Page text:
There are three major oxygen-bearing species in the protosolar molecular cloud: CO, H2O, and silicates. The initial oxygen isotopic compositions of these species in the early Solar System are not known. FUV (far ultraviolet) CO self-shielding in the protosolar molecular cloud (16) or in the outer protoplanetary disk (17) is expected to produce 16O-rich CO and 16O-poor H2O. The primordial silicates in molecular clouds are largely amorphous (46), and their oxygen isotopic compositions are not directly affected by the CO self-shielding at low temperatures (<50 K) expected for these environments, because oxygen-isotope exchange between amorphous silicates and water requires much higher temperatures, >500 K (47). Assuming that primordial silicates had a solar Δ17O of −28.8‰, whereas CO and H2O were 16O-rich (Δ17O = −116‰) and 16O-depleted (Δ17O = +24‰), respectively, Alexander et al. (48) calculated that evaporation of disk regions enriched in primordial silicates and water-dominated ice relative to CO gas [dust/gas ratio ~ (1 to 5) × solar] could produce nebular gas with Δ17O ranging from −28.8 to ~−5‰; evaporation of dust-depleted regions (~0.6 × solar) could produce nebular gas enriched in 16O relative to the Sun, with a Δ17O of ~−40‰. Therefore, this process could explain the entire range of Δ17O values recorded by the grossite-bearing CH studied. We note that two other types of 26Al-poor refractory inclusions, PLACs (28) and FUN CAIs (49), also show a larger range of Δ17O compared to the 26Al-rich CAIs in CR (8), CM (9), and CO (10, 11) chondrites (Fig. 3, A and B).

Quantitative modeling of the CO self-shielding in the parent molecular cloud core illustrates how the self-shielding process may have operated. Model results from Lee et al. (50) for CO self-shielding in a collapsing cloud core predict massive 16O enrichments and depletions in the CO and H2O ice reservoirs, respectively. The protostellar core collapse is modeled as a sequence of Bonnor-Ebert spheres that undergo densification with each step in the sequence, with seven steps total. At time t = 0 in the collapse model, growth of the protosun commences. After 4.6 × 105 years, the protosun has reached a mass of 1 MSun. Figures 4 and 5 show volume fractions and delta values for several important chemical species in the collapse model, including gaseous CO, COice, and H2Oice at the inner edge of the model (125 AU) and for a FUV radiation field that is 100× the local interstellar field (G0 = 100). Most of the collapsing material goes to the formation of the protosun, and all self-shielding–derived isotope signatures are erased in this material owing to high-temperature exchange. Higher angular momentum material falls further out onto the growing disk (35). If the temperature of the infall material accreted onto the disk is sufficiently low that trapping of 16O-poor (17,18O-rich) H2O ice on dust particles occurs, subsequent gravitational settling of icy grains creates an 16O-poor zone (H2O ice) near the developing midplane and an 16O-rich zone near the surface (CO). Ice/gas separation is an essential component of the CO self-shielding theory for the distribution of oxygen isotopes in inner Solar System materials (16, 17) and provides a natural explanation for the Δ17O values of the grossite-rich CAIs reported here. The isotopic result of material fractionation of H2O ice and CO gas for the inner edge of the collapse model is shown in Fig. 6. For this model run, which assumes a FUV radiation field that is 100× the local interstellar medium field, approximately 10% of H2O ice must be sequestered on grains during inward migration of nebular material. A coupled collapse-disk model with all oxygen isotopologues and chemical kinetics is needed to fully quantify this scenario. Ideally, a three-dimensional simulation is needed with an anisotropic radiation field and possible dynamical effects to account for possible intracloud variations in self-shielding isotope signatures.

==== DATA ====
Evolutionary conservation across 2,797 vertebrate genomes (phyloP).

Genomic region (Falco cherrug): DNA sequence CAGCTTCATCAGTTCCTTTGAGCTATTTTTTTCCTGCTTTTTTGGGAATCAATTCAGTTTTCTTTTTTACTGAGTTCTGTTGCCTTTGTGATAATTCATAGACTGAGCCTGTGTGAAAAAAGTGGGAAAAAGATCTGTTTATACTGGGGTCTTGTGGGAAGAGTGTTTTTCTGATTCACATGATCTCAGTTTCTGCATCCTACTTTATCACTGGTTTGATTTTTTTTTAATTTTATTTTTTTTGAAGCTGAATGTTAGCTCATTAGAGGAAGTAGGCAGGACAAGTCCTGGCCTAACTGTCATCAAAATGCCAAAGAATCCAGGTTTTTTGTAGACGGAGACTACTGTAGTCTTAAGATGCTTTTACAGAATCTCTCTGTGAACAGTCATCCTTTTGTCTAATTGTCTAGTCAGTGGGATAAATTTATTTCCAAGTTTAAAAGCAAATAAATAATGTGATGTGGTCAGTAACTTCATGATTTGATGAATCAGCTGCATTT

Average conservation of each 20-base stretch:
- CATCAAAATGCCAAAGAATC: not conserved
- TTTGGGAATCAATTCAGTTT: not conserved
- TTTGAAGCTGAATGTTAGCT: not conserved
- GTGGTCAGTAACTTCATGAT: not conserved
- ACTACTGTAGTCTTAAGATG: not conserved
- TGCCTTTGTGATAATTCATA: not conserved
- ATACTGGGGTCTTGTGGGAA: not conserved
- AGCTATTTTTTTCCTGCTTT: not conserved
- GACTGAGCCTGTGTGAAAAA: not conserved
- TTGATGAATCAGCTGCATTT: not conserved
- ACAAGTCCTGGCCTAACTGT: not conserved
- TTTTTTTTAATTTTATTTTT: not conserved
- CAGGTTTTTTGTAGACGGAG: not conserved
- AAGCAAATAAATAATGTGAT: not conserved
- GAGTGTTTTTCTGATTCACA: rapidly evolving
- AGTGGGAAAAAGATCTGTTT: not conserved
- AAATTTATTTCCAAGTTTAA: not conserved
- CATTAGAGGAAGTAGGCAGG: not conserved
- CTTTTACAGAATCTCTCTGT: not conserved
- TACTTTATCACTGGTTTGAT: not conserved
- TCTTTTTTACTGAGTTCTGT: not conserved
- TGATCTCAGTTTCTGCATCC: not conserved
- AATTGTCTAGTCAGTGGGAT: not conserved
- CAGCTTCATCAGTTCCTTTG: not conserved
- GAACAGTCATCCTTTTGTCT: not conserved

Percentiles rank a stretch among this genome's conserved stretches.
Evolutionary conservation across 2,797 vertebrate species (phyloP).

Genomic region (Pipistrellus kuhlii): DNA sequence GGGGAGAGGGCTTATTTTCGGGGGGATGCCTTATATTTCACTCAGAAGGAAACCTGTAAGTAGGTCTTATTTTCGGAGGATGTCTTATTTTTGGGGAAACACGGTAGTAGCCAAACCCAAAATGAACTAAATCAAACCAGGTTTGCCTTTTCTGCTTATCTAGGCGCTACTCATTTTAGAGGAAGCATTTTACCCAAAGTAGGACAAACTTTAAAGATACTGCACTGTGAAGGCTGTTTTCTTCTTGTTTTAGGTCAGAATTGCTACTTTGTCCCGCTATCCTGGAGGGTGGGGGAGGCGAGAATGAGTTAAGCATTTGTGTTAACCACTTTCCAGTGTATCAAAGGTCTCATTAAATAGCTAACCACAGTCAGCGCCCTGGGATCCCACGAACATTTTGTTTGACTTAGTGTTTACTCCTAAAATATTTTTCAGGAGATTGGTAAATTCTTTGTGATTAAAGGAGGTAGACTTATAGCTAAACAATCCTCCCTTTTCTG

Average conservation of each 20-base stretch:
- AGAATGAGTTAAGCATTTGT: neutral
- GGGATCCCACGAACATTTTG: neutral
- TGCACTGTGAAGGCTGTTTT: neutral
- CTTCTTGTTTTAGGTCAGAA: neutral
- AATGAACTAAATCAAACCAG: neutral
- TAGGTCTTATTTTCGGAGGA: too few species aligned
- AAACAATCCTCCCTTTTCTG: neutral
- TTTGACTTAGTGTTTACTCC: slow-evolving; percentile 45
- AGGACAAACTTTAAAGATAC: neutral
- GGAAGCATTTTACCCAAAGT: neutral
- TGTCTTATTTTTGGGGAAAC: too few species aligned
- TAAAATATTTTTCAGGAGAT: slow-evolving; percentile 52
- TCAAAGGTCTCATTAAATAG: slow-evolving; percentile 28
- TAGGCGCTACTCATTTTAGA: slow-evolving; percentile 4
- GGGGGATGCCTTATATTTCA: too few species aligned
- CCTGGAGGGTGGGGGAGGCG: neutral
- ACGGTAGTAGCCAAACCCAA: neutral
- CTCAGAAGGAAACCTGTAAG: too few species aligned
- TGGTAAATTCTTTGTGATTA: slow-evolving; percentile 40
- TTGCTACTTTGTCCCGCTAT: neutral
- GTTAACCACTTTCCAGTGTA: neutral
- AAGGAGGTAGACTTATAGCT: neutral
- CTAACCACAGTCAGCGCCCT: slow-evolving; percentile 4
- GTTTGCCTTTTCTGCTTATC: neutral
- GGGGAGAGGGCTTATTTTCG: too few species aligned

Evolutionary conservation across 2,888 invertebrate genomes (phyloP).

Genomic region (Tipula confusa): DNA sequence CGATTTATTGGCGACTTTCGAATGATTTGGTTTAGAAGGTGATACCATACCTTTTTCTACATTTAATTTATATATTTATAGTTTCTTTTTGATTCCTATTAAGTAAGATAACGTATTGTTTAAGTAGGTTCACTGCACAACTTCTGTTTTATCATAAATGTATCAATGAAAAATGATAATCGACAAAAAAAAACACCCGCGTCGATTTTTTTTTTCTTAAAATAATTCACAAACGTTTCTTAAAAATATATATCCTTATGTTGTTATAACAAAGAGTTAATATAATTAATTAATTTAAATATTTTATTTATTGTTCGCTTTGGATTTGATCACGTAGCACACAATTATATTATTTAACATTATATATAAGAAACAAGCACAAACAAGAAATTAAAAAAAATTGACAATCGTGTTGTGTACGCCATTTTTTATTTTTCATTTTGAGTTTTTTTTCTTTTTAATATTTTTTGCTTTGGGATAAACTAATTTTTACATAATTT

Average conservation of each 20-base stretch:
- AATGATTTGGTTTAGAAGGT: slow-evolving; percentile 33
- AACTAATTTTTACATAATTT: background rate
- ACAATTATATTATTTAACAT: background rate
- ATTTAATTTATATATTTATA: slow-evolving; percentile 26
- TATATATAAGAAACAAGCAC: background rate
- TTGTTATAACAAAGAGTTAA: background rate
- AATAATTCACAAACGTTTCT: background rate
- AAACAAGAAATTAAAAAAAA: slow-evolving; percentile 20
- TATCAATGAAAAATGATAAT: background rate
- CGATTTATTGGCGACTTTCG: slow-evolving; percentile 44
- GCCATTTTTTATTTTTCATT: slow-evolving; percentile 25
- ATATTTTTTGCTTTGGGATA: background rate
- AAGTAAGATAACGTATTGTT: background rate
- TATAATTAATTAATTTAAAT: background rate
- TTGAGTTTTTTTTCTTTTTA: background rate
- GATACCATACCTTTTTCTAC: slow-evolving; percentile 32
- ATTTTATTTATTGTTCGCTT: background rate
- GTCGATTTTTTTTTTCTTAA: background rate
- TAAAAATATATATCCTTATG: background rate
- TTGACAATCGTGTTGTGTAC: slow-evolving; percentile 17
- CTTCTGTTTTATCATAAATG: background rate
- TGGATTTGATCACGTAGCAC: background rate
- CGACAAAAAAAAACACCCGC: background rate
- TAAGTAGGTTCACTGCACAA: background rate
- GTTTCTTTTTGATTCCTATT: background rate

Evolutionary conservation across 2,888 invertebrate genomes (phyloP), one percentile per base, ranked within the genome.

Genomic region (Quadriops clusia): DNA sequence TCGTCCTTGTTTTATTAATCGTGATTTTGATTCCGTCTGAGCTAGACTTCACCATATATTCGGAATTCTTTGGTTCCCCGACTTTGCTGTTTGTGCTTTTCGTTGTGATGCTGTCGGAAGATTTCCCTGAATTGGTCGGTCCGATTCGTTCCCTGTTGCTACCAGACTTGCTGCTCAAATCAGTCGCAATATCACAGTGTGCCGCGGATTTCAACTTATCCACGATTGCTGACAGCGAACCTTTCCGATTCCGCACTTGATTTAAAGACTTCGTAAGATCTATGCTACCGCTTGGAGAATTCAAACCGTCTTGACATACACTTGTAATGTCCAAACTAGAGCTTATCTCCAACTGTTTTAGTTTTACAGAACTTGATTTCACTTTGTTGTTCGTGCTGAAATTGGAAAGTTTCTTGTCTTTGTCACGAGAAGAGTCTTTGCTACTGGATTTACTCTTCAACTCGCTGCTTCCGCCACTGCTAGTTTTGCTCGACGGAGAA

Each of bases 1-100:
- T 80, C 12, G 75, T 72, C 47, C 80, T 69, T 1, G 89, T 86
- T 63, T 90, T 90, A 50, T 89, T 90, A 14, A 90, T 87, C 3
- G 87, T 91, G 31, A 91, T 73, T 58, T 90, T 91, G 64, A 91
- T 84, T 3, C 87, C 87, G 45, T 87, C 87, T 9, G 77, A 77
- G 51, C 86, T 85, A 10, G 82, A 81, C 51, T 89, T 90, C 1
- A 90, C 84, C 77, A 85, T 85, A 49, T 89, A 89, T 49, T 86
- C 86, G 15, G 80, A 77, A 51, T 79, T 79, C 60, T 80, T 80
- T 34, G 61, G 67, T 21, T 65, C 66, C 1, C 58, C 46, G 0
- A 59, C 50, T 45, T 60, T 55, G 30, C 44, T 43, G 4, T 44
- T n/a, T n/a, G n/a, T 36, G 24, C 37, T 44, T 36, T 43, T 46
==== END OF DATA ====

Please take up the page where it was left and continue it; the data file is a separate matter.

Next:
Fig. 4 Volume fractions of key O-bearing species in the protostellar collapse model of Lee et al. at the inner boundary of the model (125 AU).

Volume fractions of key O-bearing species in the Lee et al. (50) protostellar collapse model at the inner boundary of the model (125 AU). The radiation field is 100× the local interstellar medium FUV radiation field (G0 = 100). Collapse is defined to start at t = 0. The first CAIs are believed to have formed ~104 years after the start of the collapse. The photochemical loss of CO releases oxygen atoms that are converted to H2O.

Fig. 5 Time evolution of delta values (δ17O and δ18O) for CO and H2O at the inner boundary of the collapse model of Lee et al.

Time evolution of delta values (δ17O and δ18O) for CO and H2O at the inner boundary of the collapse model of Lee et al. (50). Delta values are computed relative to initial (assumed) molecular cloud ratios; delta values relative to SMOW (Standard Mean Ocean Water) would be approximately 60‰ lighter. COtot = CO + COice and Otot = COtot + H2Oice + atomic O. At time t = 0, the protosun begins to accumulate mass. At the end of the model run, the protosun is 1 solar mass. Photodissociation of CO is accompanied by a massive isotope enrichment in 17O and 18O in the newly formed H2O due to self-shielding by 12C16O. CO isotope fractionation during photodissociation is computed using shielding functions.

Fig. 6 Time evolution of Δ17O of fractionated nebular material (CO + H2O + O) at the inner edge of the collapse model.